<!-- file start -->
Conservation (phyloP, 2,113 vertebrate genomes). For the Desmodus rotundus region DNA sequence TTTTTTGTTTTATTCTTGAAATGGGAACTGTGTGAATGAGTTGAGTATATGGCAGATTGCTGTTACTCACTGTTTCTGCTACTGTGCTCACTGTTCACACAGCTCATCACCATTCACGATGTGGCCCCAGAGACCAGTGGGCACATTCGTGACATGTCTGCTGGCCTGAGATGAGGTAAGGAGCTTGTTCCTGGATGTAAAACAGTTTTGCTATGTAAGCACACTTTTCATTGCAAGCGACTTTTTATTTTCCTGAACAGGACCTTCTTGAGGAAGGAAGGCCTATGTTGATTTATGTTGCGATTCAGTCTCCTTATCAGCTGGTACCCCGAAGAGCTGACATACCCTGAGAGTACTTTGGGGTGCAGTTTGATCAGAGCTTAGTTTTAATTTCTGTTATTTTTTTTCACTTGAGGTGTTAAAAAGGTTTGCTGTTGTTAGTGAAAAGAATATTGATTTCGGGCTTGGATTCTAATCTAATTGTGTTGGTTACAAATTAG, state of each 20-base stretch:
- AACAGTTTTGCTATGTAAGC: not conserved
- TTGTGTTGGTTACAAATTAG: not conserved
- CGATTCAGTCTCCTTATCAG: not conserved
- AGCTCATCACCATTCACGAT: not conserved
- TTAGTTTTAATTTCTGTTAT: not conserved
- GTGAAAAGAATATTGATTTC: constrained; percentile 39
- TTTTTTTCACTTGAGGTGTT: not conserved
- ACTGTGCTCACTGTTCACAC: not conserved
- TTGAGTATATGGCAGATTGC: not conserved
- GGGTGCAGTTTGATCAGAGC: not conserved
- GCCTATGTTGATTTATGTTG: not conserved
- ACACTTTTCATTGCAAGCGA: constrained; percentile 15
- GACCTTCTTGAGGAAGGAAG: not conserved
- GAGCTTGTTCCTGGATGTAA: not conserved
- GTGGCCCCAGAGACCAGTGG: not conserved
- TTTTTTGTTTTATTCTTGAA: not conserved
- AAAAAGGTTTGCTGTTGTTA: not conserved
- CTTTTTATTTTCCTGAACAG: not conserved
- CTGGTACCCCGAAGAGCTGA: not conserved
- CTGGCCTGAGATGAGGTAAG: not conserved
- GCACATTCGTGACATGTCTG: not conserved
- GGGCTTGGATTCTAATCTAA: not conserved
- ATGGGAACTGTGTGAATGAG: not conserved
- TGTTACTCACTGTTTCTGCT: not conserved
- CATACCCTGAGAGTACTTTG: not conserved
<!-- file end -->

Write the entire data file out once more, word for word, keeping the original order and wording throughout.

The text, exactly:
Conservation (phyloP, 2,113 vertebrate genomes). For the Desmodus rotundus region DNA sequence TTTTTTGTTTTATTCTTGAAATGGGAACTGTGTGAATGAGTTGAGTATATGGCAGATTGCTGTTACTCACTGTTTCTGCTACTGTGCTCACTGTTCACACAGCTCATCACCATTCACGATGTGGCCCCAGAGACCAGTGGGCACATTCGTGACATGTCTGCTGGCCTGAGATGAGGTAAGGAGCTTGTTCCTGGATGTAAAACAGTTTTGCTATGTAAGCACACTTTTCATTGCAAGCGACTTTTTATTTTCCTGAACAGGACCTTCTTGAGGAAGGAAGGCCTATGTTGATTTATGTTGCGATTCAGTCTCCTTATCAGCTGGTACCCCGAAGAGCTGACATACCCTGAGAGTACTTTGGGGTGCAGTTTGATCAGAGCTTAGTTTTAATTTCTGTTATTTTTTTTCACTTGAGGTGTTAAAAAGGTTTGCTGTTGTTAGTGAAAAGAATATTGATTTCGGGCTTGGATTCTAATCTAATTGTGTTGGTTACAAATTAG, state of each 20-base stretch:
- AACAGTTTTGCTATGTAAGC: not conserved
- TTGTGTTGGTTACAAATTAG: not conserved
- CGATTCAGTCTCCTTATCAG: not conserved
- AGCTCATCACCATTCACGAT: not conserved
- TTAGTTTTAATTTCTGTTAT: not conserved
- GTGAAAAGAATATTGATTTC: constrained; percentile 39
- TTTTTTTCACTTGAGGTGTT: not conserved
- ACTGTGCTCACTGTTCACAC: not conserved
- TTGAGTATATGGCAGATTGC: not conserved
- GGGTGCAGTTTGATCAGAGC: not conserved
- GCCTATGTTGATTTATGTTG: not conserved
- ACACTTTTCATTGCAAGCGA: constrained; percentile 15
- GACCTTCTTGAGGAAGGAAG: not conserved
- GAGCTTGTTCCTGGATGTAA: not conserved
- GTGGCCCCAGAGACCAGTGG: not conserved
- TTTTTTGTTTTATTCTTGAA: not conserved
- AAAAAGGTTTGCTGTTGTTA: not conserved
- CTTTTTATTTTCCTGAACAG: not conserved
- CTGGTACCCCGAAGAGCTGA: not conserved
- CTGGCCTGAGATGAGGTAAG: not conserved
- GCACATTCGTGACATGTCTG: not conserved
- GGGCTTGGATTCTAATCTAA: not conserved
- ATGGGAACTGTGTGAATGAG: not conserved
- TGTTACTCACTGTTTCTGCT: not conserved
- CATACCCTGAGAGTACTTTG: not conserved